- Offer advice that may propel them into an exciting opportunity?
- Help open new doors for them?
In short, you get to choose what kind of impact you can have on your clients. Choose wisely.
Find ways to add some LAUGHTER to your interactions with clients.
There is little success where there is little laughter.
— Andrew Carnegie.
Indeed, laughter helps build trust, facilitates open communication, and encourages bonding over a shared experience – all essential elements of a long-lasting, meaningful relationship built on mutual respect and trust. Shannon Cassidy shares some insights on laughter in the workplace in her blog post, LOL: Why Humor Is Good for Teams and Business – Bridge Between.
Every touchpoint you have with your clients presents an opportunity to grow thriving relationships that can transcend projects, assignments, and even careers, and that can enhance your sphere of influence and create opportunities for growth and innovation.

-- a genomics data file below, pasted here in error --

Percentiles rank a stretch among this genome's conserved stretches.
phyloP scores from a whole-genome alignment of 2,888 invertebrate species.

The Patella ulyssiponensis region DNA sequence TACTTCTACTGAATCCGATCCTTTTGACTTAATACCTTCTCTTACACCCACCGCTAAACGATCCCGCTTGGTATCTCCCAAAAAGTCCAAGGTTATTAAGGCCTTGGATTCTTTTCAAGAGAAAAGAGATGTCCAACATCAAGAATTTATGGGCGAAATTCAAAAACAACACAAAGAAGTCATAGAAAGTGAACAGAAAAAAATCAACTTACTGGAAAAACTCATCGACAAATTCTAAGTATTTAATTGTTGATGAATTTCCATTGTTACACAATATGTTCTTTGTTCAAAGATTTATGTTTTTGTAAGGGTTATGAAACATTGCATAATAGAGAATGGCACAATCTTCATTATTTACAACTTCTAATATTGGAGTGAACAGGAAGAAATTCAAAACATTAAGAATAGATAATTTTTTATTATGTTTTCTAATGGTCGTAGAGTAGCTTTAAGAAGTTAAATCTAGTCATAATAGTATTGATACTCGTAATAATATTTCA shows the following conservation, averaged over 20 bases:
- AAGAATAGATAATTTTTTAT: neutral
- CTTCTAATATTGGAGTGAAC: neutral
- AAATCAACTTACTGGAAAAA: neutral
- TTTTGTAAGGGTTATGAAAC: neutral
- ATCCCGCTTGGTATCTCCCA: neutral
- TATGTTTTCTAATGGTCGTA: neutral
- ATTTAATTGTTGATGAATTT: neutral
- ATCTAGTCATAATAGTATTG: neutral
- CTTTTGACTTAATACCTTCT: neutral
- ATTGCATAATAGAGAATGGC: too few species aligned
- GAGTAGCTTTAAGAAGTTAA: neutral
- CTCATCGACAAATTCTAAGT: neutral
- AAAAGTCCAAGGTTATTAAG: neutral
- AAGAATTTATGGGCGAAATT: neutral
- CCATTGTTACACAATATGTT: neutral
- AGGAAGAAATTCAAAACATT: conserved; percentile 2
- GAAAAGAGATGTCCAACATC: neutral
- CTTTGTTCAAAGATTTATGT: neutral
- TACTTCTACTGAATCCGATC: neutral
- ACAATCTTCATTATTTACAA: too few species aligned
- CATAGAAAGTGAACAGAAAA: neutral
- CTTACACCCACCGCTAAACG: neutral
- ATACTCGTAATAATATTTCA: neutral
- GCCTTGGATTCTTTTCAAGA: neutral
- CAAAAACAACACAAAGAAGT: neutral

The key is to focus on being authentic, showing curiosity and compassion toward your clients, and finding ways to add positive and profound value to everyone you work with.
Now isn’t that better than talking about the weather?
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Ironclad is not a law firm, and this post does not constitute or contain legal advice. To evaluate the accuracy, sufficiency, or reliability of the ideas and guidance reflected here, or the applicability of these materials to your business, you should consult with a licensed attorney. Use of and access to any of the resources contained within Ironclad’s site do not create an attorney-client relationship between the user and Ironclad.